Tuant

codymobley
5-Sep-2017, 10:26
Unfortunately the lens is not yet in my hands. It is at the house of my friend that informed me of its existence. I paypal'd him the funds and he picked it up for me. The second photo in the above series is the only dimensions I had to go off of for the 6.5" measurement. It may be closer to 6.75".

Thank you for the info so far!

codymobley
5-Sep-2017, 10:30
Glass looked good, but dusty.

Jac@stafford.net
5-Sep-2017, 10:56
Cost 890 usd in 1890.

If my calculation is correct, that is $21,598.50 in 2016 USD. Insane! I would think there would be a US Government mark on the box. Who else could afford it? (And oil was not yet a real big deal in Texas back then.)

anachromatic
5-Sep-2017, 11:17
Congratulations!!
Incredible lens and incredible condition too!
I think it's a Petzval #9. Focal lenght will be around 26 inches.
Many of this kind of lenses were mounted on astronomical telescopes. Maybe you can find some conection with the name and address printed on the wooden box.

Mark Sawyer
5-Sep-2017, 11:44
Yup, looks like a Euryscop Series IV No. 9! Congratulations, and my sympathies for now needing a mammoth plate camera to go with it!

goamules
5-Sep-2017, 11:57
That's very rare, it is the biggest one I've ever seen.

Jim Fitzgerald
5-Sep-2017, 12:17
This just goes to show all of us that these lenses are still out there. How many have been swept up in tornados and sent all over the south?

Steven Tribe
5-Sep-2017, 12:29
If it is the no. 9 Petzval, it is as anachromatique describes.

Looking at the photos once more, I think this is the famous sechszoller (six-incher) Petzval which is the same as no.9 Petzval. One sold at auction (no. 1000!) was 47cm long and weighed 14.3 kilos. There is a separation of the barrel by the flange brass and a system for central stops there.

The Front lens would be 16.5cm across and it covers just 18.5 x 18.5 inches.

anachromatic
5-Sep-2017, 12:57
If it is the no. 9 Petzval, it is as anachromatique describes.

Looking at the photos once more, I think this is the famous sechszoller (six-incher) Petzval which is the same as no.9 Petzval. One sold at auction (no. 1000!) was 47cm long and weighed 14.3 kilos. There is a separation of the barrel by the flange brass and a system for central stops there.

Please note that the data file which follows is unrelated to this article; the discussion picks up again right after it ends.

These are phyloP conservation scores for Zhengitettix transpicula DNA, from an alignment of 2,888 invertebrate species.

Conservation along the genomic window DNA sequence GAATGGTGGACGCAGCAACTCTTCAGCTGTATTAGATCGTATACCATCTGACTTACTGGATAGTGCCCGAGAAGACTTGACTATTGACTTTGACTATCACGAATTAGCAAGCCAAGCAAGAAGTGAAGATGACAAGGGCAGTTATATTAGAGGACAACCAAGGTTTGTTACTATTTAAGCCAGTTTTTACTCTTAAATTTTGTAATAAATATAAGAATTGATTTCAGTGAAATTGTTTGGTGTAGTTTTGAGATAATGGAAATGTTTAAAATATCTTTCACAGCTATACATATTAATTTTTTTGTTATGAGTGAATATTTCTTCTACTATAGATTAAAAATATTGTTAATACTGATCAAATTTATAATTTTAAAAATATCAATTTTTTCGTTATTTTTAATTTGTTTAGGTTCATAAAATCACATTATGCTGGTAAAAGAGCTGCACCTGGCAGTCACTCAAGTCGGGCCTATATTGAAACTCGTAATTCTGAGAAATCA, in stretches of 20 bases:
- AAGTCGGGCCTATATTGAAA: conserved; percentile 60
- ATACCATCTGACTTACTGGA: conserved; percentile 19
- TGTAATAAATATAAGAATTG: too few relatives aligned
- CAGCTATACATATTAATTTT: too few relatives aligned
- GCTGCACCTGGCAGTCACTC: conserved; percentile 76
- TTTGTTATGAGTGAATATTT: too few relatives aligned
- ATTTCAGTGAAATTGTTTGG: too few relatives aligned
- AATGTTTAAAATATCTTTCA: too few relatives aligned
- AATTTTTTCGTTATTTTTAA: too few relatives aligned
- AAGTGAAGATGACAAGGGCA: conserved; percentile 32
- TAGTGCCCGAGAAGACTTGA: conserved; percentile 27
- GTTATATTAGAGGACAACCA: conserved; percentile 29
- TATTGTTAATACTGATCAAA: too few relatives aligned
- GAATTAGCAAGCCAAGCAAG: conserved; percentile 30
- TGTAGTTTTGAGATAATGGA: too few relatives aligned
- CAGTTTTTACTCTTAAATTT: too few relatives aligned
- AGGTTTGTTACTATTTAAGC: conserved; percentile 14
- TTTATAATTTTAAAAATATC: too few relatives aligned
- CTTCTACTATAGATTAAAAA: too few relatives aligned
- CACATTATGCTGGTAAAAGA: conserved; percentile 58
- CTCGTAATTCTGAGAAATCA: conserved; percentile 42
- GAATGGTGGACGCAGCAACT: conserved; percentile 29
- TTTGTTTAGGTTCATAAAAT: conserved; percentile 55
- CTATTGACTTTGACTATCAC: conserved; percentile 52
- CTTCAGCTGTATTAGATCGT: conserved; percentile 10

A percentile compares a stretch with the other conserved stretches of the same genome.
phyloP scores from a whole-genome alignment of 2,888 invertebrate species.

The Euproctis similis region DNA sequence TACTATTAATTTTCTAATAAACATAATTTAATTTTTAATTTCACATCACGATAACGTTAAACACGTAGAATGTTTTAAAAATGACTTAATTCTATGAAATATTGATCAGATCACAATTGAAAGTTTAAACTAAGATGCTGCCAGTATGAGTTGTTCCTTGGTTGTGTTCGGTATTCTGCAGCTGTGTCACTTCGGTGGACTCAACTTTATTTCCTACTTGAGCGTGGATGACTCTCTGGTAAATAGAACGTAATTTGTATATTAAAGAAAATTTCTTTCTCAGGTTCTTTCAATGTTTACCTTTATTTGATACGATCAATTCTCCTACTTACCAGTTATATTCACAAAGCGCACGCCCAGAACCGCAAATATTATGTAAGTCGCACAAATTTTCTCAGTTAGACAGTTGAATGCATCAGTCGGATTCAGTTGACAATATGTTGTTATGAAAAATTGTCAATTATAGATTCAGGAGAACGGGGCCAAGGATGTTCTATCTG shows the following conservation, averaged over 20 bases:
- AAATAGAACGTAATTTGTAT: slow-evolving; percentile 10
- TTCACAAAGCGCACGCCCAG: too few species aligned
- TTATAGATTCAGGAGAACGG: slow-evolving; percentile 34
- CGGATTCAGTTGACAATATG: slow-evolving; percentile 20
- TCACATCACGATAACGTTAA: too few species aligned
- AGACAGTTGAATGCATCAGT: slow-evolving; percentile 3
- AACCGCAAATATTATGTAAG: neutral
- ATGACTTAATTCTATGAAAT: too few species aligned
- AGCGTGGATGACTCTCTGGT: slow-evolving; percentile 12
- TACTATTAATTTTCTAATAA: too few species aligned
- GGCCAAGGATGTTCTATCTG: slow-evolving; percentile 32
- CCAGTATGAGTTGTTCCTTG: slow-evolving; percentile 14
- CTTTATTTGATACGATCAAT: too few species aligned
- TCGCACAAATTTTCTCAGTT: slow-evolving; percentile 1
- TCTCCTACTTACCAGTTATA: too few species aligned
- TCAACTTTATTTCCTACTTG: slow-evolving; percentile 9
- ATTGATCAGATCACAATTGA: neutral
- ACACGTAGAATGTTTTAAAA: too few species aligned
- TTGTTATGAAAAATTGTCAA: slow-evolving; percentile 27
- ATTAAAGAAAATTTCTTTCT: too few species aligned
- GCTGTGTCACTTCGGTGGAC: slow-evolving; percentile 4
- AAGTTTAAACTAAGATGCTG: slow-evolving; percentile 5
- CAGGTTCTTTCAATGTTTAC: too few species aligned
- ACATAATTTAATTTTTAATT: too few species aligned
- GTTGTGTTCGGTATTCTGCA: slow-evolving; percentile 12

The Front lens would be 16.5cm across and it covers just 18.5 x 18.5 inches.

Probably the same model than that one sold in auction years ago...same size and same look. But the other one was the #10.000 and was until 1945 at the Voigtlander Museum in Braunschweig....and near of the other monster like this, the lens #21892(also a Petzval design)

Emil Schildt
5-Sep-2017, 13:48
If it is the no. 9 Petzval, it is as anachromatique describes.

Looking at the photos once more, I think this is the famous sechszoller (six-incher) Petzval which is the same as no.9 Petzval. One sold at auction (no. 1000!) was 47cm long and weighed 14.3 kilos. There is a separation of the barrel by the flange brass and a system for central stops there.

The Front lens would be 16.5cm across and it covers just 18.5 x 18.5 inches.

Oh dear - I once was given the option to buy a #9 Petzval - (in aluminium, so not so heavy) in Prague... didn't have the cash - even though it was cheap - even then...

Congrats
(Btw - just saw a guy on fb who is selling really NICE ULF cameras for good prices - )

Jac@stafford.net
5-Sep-2017, 14:20
I have not seen a Voigtlander #9 in my over fifty years of looking. OP, good for you. Collectors should go wild!

In my opinion from my own adventures with my #7 Voigtlander (http://www.digoliardi.net/voigtlander.jpg), its imaging qualities are underwhelming and other less expensive lenses do olde times better as Jim Galli's images evince.

I have to wonder if more than just a few #9s were ever sold.

Cameron Cornell
5-Sep-2017, 14:31
The crate says J.C. Stephens, Tyler, TX. I wonder if it was the J.C. Stephens mentioned in this Tyler, TX agricultural report from 1912:

https://books.google.com/books?id=deYmAQAAIAAJ&pg=RA11-PA13&lpg=RA11-PA13&dq=jc+stephens+tyler+texas&source=bl&ots=mgqsYqJbgx&sig=7Y3LBjfK_6mRP9mi7SPYkrYtAdM&hl=en&sa=X&ved=0ahUKEwjH5pqg_o7WAhXFhFQKHa6GBwQQ6AEI-AEwHA#v=onepage&q=jc%20stephens%20tyler%20texas&f=false

Cameron Cornell
Washington State

codymobley
5-Sep-2017, 20:27
It likely is the same man. I searched for his name associated with photographers in Tyler, Texas, but came up dry. If he was a peach farmer I wonder why the lens was sent to him, or if the crate was onlynised to store it as it was moved from Tyler to Galveston before ending up in Houston.

Steven Tribe
6-Sep-2017, 01:11
This is too big a lens to have been used by an ordinary portrait photographer, not just in Texas, but anywhere!

Tyler cannot be the first owner, in my view, unless - as someone mentioned - he used his earnings in the pursuit of stars and planets on his estate!

An institution of some sort must have been the first owner. Many of the super large optics of the 19th century are still attached to astronomical instruments. Judging from the condition of the lens, I would guess that this was a purchase made in error, as there is no sign of use or special mounting that would have been necessary for telescope use.

Now Denmark is a little country and all the strange things that happen to items which are owned by Public Institutions (Scientific Establishment, Museums and so on) which are no longer on display/use and placed in store rooms, have often become public knowledge.